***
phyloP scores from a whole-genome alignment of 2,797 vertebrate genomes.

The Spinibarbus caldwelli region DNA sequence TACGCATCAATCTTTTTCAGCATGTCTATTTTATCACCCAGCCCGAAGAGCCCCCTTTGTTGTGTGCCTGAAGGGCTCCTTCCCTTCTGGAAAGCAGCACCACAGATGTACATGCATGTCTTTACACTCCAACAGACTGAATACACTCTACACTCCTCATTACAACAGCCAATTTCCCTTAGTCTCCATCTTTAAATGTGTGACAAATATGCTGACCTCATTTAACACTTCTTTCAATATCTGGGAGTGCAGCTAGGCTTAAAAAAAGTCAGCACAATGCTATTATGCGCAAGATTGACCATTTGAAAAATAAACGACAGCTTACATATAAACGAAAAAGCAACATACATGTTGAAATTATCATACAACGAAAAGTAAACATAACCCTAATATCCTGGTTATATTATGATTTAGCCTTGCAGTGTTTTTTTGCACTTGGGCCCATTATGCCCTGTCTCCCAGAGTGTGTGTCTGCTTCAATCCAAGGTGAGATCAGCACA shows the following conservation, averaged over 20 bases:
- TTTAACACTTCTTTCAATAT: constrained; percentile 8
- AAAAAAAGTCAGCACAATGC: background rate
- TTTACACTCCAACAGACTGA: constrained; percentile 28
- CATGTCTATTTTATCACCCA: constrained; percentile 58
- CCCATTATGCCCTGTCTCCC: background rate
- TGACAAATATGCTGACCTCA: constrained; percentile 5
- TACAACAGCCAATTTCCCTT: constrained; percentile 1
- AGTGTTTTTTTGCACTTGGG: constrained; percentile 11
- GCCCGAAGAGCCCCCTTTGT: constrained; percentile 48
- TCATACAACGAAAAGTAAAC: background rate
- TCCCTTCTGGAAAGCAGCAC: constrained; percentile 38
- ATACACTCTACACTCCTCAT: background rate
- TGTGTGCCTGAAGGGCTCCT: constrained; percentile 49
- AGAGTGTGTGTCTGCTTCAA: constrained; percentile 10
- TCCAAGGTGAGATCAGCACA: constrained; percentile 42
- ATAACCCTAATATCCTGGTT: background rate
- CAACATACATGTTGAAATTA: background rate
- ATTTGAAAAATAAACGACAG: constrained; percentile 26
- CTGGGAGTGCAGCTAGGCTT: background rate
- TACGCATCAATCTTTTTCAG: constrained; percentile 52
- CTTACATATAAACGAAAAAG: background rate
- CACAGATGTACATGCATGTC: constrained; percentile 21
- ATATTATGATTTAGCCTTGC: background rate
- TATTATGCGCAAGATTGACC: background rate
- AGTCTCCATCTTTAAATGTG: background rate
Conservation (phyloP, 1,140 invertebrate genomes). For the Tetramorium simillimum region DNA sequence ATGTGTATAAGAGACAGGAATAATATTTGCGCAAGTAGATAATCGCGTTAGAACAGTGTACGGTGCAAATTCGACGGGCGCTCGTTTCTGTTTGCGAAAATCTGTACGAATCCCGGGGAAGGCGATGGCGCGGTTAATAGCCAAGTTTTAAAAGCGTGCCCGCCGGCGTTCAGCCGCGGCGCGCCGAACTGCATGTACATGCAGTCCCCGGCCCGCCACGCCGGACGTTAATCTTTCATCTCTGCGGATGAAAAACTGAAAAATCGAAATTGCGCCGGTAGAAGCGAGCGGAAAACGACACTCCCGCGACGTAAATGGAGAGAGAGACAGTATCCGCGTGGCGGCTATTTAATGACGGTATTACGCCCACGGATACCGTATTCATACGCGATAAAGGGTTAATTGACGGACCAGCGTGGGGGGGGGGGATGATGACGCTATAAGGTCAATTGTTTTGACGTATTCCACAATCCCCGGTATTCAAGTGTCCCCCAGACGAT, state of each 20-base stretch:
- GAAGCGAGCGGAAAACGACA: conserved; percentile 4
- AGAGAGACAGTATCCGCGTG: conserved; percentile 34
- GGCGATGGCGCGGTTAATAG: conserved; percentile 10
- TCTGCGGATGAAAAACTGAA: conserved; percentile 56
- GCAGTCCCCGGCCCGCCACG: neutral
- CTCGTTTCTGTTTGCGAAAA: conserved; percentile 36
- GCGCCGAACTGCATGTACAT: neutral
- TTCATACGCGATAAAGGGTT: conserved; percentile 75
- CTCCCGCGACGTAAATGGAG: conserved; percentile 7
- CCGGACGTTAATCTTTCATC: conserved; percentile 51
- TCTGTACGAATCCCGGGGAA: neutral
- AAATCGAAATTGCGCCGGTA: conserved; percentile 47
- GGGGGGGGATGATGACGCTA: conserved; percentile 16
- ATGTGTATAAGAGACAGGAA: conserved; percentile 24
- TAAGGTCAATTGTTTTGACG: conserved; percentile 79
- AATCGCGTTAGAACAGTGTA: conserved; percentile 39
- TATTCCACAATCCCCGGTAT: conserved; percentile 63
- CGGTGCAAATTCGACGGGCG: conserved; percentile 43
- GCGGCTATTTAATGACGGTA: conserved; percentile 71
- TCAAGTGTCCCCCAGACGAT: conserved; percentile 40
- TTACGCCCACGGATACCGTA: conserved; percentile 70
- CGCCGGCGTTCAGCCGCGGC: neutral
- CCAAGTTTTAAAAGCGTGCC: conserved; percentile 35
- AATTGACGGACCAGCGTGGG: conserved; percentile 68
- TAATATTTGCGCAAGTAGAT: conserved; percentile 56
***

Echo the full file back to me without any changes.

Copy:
phyloP scores from a whole-genome alignment of 2,797 vertebrate genomes.

The Spinibarbus caldwelli region DNA sequence TACGCATCAATCTTTTTCAGCATGTCTATTTTATCACCCAGCCCGAAGAGCCCCCTTTGTTGTGTGCCTGAAGGGCTCCTTCCCTTCTGGAAAGCAGCACCACAGATGTACATGCATGTCTTTACACTCCAACAGACTGAATACACTCTACACTCCTCATTACAACAGCCAATTTCCCTTAGTCTCCATCTTTAAATGTGTGACAAATATGCTGACCTCATTTAACACTTCTTTCAATATCTGGGAGTGCAGCTAGGCTTAAAAAAAGTCAGCACAATGCTATTATGCGCAAGATTGACCATTTGAAAAATAAACGACAGCTTACATATAAACGAAAAAGCAACATACATGTTGAAATTATCATACAACGAAAAGTAAACATAACCCTAATATCCTGGTTATATTATGATTTAGCCTTGCAGTGTTTTTTTGCACTTGGGCCCATTATGCCCTGTCTCCCAGAGTGTGTGTCTGCTTCAATCCAAGGTGAGATCAGCACA shows the following conservation, averaged over 20 bases:
- TTTAACACTTCTTTCAATAT: constrained; percentile 8
- AAAAAAAGTCAGCACAATGC: background rate
- TTTACACTCCAACAGACTGA: constrained; percentile 28
- CATGTCTATTTTATCACCCA: constrained; percentile 58
- CCCATTATGCCCTGTCTCCC: background rate
- TGACAAATATGCTGACCTCA: constrained; percentile 5
- TACAACAGCCAATTTCCCTT: constrained; percentile 1
- AGTGTTTTTTTGCACTTGGG: constrained; percentile 11
- GCCCGAAGAGCCCCCTTTGT: constrained; percentile 48
- TCATACAACGAAAAGTAAAC: background rate
- TCCCTTCTGGAAAGCAGCAC: constrained; percentile 38
- ATACACTCTACACTCCTCAT: background rate
- TGTGTGCCTGAAGGGCTCCT: constrained; percentile 49
- AGAGTGTGTGTCTGCTTCAA: constrained; percentile 10
- TCCAAGGTGAGATCAGCACA: constrained; percentile 42
- ATAACCCTAATATCCTGGTT: background rate
- CAACATACATGTTGAAATTA: background rate
- ATTTGAAAAATAAACGACAG: constrained; percentile 26
- CTGGGAGTGCAGCTAGGCTT: background rate
- TACGCATCAATCTTTTTCAG: constrained; percentile 52
- CTTACATATAAACGAAAAAG: background rate
- CACAGATGTACATGCATGTC: constrained; percentile 21
- ATATTATGATTTAGCCTTGC: background rate
- TATTATGCGCAAGATTGACC: background rate
- AGTCTCCATCTTTAAATGTG: background rate
Conservation (phyloP, 1,140 invertebrate genomes). For the Tetramorium simillimum region DNA sequence ATGTGTATAAGAGACAGGAATAATATTTGCGCAAGTAGATAATCGCGTTAGAACAGTGTACGGTGCAAATTCGACGGGCGCTCGTTTCTGTTTGCGAAAATCTGTACGAATCCCGGGGAAGGCGATGGCGCGGTTAATAGCCAAGTTTTAAAAGCGTGCCCGCCGGCGTTCAGCCGCGGCGCGCCGAACTGCATGTACATGCAGTCCCCGGCCCGCCACGCCGGACGTTAATCTTTCATCTCTGCGGATGAAAAACTGAAAAATCGAAATTGCGCCGGTAGAAGCGAGCGGAAAACGACACTCCCGCGACGTAAATGGAGAGAGAGACAGTATCCGCGTGGCGGCTATTTAATGACGGTATTACGCCCACGGATACCGTATTCATACGCGATAAAGGGTTAATTGACGGACCAGCGTGGGGGGGGGGGATGATGACGCTATAAGGTCAATTGTTTTGACGTATTCCACAATCCCCGGTATTCAAGTGTCCCCCAGACGAT, state of each 20-base stretch:
- GAAGCGAGCGGAAAACGACA: conserved; percentile 4
- AGAGAGACAGTATCCGCGTG: conserved; percentile 34
- GGCGATGGCGCGGTTAATAG: conserved; percentile 10
- TCTGCGGATGAAAAACTGAA: conserved; percentile 56
- GCAGTCCCCGGCCCGCCACG: neutral
- CTCGTTTCTGTTTGCGAAAA: conserved; percentile 36
- GCGCCGAACTGCATGTACAT: neutral
- TTCATACGCGATAAAGGGTT: conserved; percentile 75
- CTCCCGCGACGTAAATGGAG: conserved; percentile 7
- CCGGACGTTAATCTTTCATC: conserved; percentile 51
- TCTGTACGAATCCCGGGGAA: neutral
- AAATCGAAATTGCGCCGGTA: conserved; percentile 47
- GGGGGGGGATGATGACGCTA: conserved; percentile 16
- ATGTGTATAAGAGACAGGAA: conserved; percentile 24
- TAAGGTCAATTGTTTTGACG: conserved; percentile 79
- AATCGCGTTAGAACAGTGTA: conserved; percentile 39
- TATTCCACAATCCCCGGTAT: conserved; percentile 63
- CGGTGCAAATTCGACGGGCG: conserved; percentile 43
- GCGGCTATTTAATGACGGTA: conserved; percentile 71
- TCAAGTGTCCCCCAGACGAT: conserved; percentile 40
- TTACGCCCACGGATACCGTA: conserved; percentile 70
- CGCCGGCGTTCAGCCGCGGC: neutral
- CCAAGTTTTAAAAGCGTGCC: conserved; percentile 35
- AATTGACGGACCAGCGTGGG: conserved; percentile 68
- TAATATTTGCGCAAGTAGAT: conserved; percentile 56